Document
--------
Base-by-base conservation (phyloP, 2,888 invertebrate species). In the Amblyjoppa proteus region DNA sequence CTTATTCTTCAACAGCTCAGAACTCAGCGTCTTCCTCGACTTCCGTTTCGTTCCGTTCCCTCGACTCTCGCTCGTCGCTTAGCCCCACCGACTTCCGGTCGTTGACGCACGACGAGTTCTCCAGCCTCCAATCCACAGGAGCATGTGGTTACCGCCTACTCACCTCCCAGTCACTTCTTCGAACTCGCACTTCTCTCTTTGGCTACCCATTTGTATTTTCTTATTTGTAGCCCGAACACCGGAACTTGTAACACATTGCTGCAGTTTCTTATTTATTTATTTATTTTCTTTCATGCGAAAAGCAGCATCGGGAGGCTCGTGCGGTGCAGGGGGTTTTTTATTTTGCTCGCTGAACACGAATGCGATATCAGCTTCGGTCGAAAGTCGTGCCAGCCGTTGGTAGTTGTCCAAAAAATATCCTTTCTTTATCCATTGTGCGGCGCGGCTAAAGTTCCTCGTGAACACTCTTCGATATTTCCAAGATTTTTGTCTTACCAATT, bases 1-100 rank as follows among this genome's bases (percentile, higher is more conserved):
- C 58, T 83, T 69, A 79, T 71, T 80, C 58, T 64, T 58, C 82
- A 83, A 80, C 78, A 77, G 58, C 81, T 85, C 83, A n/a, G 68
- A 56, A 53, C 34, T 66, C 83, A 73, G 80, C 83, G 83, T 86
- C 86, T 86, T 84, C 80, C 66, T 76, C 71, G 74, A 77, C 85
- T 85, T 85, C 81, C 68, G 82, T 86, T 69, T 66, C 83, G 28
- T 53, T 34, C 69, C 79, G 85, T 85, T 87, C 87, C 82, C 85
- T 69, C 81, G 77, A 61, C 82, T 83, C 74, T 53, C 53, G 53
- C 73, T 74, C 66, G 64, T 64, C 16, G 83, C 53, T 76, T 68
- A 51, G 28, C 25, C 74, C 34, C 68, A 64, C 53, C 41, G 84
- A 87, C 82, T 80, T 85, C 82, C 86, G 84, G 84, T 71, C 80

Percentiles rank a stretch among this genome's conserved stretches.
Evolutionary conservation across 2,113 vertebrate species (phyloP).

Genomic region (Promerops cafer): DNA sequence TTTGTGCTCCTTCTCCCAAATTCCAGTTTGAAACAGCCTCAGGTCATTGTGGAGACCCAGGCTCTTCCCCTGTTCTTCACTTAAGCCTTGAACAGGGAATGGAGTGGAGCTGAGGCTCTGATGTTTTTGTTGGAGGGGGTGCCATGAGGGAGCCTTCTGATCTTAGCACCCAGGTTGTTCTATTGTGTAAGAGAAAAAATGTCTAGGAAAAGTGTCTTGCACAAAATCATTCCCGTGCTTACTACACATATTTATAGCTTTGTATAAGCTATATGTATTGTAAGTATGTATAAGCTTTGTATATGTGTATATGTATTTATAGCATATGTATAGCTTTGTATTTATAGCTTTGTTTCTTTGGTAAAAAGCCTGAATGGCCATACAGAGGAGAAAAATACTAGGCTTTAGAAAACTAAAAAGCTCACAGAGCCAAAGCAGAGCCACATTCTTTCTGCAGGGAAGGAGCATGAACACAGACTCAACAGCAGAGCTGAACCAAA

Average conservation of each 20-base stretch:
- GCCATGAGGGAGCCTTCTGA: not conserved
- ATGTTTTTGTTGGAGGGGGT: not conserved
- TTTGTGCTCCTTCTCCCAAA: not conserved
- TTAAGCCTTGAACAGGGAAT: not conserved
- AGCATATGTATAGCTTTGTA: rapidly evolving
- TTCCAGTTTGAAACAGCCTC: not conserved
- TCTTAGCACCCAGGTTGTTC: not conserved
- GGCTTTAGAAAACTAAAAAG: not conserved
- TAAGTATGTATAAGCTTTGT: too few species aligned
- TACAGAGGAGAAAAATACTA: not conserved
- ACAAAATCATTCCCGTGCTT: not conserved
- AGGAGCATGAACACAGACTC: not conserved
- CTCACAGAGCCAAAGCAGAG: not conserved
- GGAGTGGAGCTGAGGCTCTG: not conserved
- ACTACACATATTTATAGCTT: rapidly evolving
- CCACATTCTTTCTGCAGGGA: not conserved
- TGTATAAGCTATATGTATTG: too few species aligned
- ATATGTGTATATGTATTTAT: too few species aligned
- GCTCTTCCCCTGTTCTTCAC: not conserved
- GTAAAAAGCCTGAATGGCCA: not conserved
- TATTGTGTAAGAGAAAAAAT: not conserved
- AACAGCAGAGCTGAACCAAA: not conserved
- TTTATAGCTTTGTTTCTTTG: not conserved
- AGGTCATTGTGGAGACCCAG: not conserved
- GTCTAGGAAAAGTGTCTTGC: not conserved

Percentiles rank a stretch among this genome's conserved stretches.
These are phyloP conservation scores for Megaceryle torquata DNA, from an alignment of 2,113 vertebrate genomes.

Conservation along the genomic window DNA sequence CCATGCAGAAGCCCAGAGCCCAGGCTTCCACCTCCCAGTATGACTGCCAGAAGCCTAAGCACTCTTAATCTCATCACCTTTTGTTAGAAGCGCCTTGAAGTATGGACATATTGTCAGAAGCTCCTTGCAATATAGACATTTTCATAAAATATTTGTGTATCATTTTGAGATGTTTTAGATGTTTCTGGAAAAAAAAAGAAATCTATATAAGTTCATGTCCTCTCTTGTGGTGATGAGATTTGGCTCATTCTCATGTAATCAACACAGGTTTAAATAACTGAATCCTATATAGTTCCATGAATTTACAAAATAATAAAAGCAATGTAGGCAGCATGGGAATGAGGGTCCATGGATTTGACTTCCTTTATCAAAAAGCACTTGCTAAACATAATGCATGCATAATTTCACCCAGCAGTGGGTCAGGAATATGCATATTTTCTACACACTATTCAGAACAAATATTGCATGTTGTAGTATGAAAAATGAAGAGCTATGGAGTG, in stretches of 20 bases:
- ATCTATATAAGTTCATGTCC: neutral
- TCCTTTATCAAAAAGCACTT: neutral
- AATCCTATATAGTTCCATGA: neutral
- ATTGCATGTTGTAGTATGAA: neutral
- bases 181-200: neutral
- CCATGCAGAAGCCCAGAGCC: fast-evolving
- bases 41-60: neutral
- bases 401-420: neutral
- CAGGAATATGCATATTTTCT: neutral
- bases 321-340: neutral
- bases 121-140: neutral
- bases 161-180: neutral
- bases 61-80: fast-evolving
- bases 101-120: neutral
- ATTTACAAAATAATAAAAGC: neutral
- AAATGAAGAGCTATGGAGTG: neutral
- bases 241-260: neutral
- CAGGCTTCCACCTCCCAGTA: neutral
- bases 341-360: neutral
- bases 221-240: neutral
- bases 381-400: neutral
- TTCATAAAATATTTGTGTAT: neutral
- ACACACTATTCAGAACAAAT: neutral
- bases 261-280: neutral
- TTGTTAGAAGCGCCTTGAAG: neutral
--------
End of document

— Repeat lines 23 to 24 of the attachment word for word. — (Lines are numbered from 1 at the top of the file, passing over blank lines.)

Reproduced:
- GGCTTTAGAAAACTAAAAAG: not conserved
- TAAGTATGTATAAGCTTTGT: too few species aligned